There are those who never set foot in a college, university or other institution of allegedly higher education and are quite happy and successful in life. Equally true, is that, there are those who receive their sheepskin and then plod through life dejectedly or worse. Follow your your heart and true self- that is all you can ever do; if you wish to obtain real happieness.
     
  8. IntoxicatingToxin

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    You're worried about whether or not you'll make it? Why?
     
  9. ClaireTalon

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    Exactly my opinion. I would go even further and say it is a mistake to go straight from school to college. My opinion is that there should be something between these phases, I don't think I can give it a name, but if you put me on the spot, the terms "character moulding" and "self-discovery" pop into my head.

    Let's face it, the time between high school and college is probably the only time a usual person has to get the monkeyshine flying, or do things that have no explicit sense for your professional life. What you do there, I can't tell you, I have the most different direct and indirect experience of this. Take me, for example. I went from high school to military and ERAU with a minimum of time in between. When I retired in 2004, I took several months of living for the moment and travelling because I didn't know what to do then, read about it here. After that time, I knew that I still had more to give than I had thought immediately after my retirement, and returned into the real world.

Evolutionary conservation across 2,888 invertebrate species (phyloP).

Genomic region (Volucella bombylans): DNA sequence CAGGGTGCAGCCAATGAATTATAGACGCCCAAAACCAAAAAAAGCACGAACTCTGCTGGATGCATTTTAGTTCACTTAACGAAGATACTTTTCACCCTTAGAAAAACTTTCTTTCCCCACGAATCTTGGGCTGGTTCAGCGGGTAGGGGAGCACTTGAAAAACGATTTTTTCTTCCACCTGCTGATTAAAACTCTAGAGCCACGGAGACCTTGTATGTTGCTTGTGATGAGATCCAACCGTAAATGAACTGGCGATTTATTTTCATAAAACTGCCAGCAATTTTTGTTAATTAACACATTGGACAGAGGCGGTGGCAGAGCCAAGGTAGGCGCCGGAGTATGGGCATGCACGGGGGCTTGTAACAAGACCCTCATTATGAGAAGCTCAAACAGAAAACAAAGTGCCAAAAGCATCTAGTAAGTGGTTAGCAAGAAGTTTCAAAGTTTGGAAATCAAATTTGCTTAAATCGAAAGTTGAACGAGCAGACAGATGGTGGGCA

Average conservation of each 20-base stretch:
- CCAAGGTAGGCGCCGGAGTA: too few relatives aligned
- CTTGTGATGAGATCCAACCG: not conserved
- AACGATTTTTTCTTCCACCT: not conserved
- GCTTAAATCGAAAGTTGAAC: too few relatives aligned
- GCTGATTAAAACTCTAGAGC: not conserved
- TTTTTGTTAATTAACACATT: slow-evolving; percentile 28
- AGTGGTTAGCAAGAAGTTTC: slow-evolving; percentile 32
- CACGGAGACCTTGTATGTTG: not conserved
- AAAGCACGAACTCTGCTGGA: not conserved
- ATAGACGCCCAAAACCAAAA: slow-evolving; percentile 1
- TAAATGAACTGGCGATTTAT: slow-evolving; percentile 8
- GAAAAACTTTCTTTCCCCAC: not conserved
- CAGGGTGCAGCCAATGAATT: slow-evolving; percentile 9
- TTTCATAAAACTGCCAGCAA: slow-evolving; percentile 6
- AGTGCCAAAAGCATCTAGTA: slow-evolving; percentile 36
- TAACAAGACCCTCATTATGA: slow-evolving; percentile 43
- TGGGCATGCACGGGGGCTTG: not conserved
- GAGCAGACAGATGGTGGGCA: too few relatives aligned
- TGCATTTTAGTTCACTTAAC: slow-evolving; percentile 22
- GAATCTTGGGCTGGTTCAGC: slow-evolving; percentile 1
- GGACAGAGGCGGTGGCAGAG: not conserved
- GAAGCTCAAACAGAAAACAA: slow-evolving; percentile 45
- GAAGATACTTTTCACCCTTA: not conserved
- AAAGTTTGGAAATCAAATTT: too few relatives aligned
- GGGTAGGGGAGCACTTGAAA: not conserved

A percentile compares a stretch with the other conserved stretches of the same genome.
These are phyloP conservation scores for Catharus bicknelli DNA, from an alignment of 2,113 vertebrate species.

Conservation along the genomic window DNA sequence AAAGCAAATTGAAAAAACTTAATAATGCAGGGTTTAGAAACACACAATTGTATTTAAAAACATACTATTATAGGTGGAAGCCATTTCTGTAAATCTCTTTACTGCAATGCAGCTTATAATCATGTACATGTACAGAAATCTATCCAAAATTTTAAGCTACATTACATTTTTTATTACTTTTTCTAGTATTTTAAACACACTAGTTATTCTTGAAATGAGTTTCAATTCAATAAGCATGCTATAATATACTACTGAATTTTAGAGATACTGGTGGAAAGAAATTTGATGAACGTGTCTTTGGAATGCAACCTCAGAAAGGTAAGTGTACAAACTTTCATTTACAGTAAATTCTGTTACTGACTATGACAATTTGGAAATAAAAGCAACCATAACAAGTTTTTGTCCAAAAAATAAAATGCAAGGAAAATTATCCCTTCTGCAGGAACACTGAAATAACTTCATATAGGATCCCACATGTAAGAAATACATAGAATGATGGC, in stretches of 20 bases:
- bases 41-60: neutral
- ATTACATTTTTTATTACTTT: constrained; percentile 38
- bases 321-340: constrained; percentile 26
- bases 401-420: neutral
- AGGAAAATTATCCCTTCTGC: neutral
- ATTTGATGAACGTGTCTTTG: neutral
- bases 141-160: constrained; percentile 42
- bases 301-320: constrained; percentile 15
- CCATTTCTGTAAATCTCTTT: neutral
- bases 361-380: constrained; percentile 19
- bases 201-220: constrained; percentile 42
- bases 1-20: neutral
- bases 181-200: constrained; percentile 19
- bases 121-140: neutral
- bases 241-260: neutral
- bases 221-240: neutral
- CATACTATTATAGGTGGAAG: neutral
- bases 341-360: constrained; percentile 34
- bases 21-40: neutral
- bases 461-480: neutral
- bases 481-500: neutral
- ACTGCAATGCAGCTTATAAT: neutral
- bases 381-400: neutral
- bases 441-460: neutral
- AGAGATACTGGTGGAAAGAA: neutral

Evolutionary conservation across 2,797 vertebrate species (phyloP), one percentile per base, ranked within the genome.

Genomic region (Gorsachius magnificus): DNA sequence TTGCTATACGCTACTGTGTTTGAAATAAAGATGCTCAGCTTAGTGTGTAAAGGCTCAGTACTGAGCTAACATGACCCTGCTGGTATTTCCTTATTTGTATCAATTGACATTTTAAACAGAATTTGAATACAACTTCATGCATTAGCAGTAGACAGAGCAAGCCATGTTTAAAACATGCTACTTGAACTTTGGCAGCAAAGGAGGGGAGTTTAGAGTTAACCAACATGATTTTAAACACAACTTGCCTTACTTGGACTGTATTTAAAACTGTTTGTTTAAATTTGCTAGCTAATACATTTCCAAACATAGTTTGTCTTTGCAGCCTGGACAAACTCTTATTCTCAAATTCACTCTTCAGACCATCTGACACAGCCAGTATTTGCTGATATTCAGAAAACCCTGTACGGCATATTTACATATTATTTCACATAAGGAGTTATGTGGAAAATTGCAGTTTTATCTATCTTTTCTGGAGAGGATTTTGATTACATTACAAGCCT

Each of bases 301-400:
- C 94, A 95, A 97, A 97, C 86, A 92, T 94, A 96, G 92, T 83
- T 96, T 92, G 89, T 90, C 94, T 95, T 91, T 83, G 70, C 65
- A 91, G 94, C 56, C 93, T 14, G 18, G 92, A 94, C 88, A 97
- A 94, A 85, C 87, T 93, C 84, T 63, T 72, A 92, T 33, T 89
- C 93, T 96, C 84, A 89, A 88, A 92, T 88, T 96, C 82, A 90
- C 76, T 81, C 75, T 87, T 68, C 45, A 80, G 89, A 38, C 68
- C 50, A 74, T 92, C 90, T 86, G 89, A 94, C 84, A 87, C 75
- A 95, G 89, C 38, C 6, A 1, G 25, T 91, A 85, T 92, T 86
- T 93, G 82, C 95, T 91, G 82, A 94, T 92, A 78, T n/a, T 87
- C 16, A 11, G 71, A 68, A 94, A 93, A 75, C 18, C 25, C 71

From this, and conversations with other men and women with basically the same problem, I could conclude the following. High school, and college, are not the real world, but rather secluded in the ways of sanctioning your actions, value systems and consequences of your actions. Between them, you should get in touch with the real world outside them. Get yourself a job you could find interest in, travel around and learn how the world outside school works. Join the military if you think you can do, even though that is yet another subject worth an own thread. But whatever you do, bottom line you should do it consciously and learn your life lessons. If you think you have, and know what you want, you're in my eyes ready to go to college. But as soon as you're there, you should be clear about your objectives and keep pushing. Next stop is graduation.
     
  10. chammer44

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    Pick an easy major.
     
  11. Notthe7

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    I think about what I would be doing if I wasn't working my ass off and killing myself with school....